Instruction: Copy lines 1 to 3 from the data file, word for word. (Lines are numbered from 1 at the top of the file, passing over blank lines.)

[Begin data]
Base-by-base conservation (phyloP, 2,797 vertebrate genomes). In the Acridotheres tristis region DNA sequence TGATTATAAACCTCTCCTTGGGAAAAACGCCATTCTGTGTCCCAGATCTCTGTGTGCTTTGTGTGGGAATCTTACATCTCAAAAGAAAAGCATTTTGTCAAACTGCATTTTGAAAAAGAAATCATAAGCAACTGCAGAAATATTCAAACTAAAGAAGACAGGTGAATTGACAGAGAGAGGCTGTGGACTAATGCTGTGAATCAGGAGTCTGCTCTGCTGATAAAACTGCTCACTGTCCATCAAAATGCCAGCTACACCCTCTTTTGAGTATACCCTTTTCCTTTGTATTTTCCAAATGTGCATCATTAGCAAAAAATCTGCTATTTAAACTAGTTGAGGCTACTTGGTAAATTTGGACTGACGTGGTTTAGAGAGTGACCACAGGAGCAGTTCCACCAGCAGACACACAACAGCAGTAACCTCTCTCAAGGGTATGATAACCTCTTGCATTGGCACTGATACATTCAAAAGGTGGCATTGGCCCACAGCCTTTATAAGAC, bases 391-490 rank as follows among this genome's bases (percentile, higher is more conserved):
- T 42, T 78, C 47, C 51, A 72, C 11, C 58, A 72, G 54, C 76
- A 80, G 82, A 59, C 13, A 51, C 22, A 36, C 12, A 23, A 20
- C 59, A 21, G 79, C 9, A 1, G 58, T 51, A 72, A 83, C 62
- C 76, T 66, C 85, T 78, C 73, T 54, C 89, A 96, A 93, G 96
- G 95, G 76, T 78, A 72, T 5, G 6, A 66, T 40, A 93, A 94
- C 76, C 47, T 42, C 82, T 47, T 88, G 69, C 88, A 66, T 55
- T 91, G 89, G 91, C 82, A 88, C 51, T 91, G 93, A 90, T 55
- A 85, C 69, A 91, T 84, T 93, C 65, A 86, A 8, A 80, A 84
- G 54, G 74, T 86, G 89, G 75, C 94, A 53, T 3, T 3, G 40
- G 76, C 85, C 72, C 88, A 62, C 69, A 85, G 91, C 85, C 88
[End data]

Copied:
Base-by-base conservation (phyloP, 2,797 vertebrate genomes). In the Acridotheres tristis region DNA sequence TGATTATAAACCTCTCCTTGGGAAAAACGCCATTCTGTGTCCCAGATCTCTGTGTGCTTTGTGTGGGAATCTTACATCTCAAAAGAAAAGCATTTTGTCAAACTGCATTTTGAAAAAGAAATCATAAGCAACTGCAGAAATATTCAAACTAAAGAAGACAGGTGAATTGACAGAGAGAGGCTGTGGACTAATGCTGTGAATCAGGAGTCTGCTCTGCTGATAAAACTGCTCACTGTCCATCAAAATGCCAGCTACACCCTCTTTTGAGTATACCCTTTTCCTTTGTATTTTCCAAATGTGCATCATTAGCAAAAAATCTGCTATTTAAACTAGTTGAGGCTACTTGGTAAATTTGGACTGACGTGGTTTAGAGAGTGACCACAGGAGCAGTTCCACCAGCAGACACACAACAGCAGTAACCTCTCTCAAGGGTATGATAACCTCTTGCATTGGCACTGATACATTCAAAAGGTGGCATTGGCCCACAGCCTTTATAAGAC, bases 391-490 rank as follows among this genome's bases (percentile, higher is more conserved):
- T 42, T 78, C 47, C 51, A 72, C 11, C 58, A 72, G 54, C 76
- A 80, G 82, A 59, C 13, A 51, C 22, A 36, C 12, A 23, A 20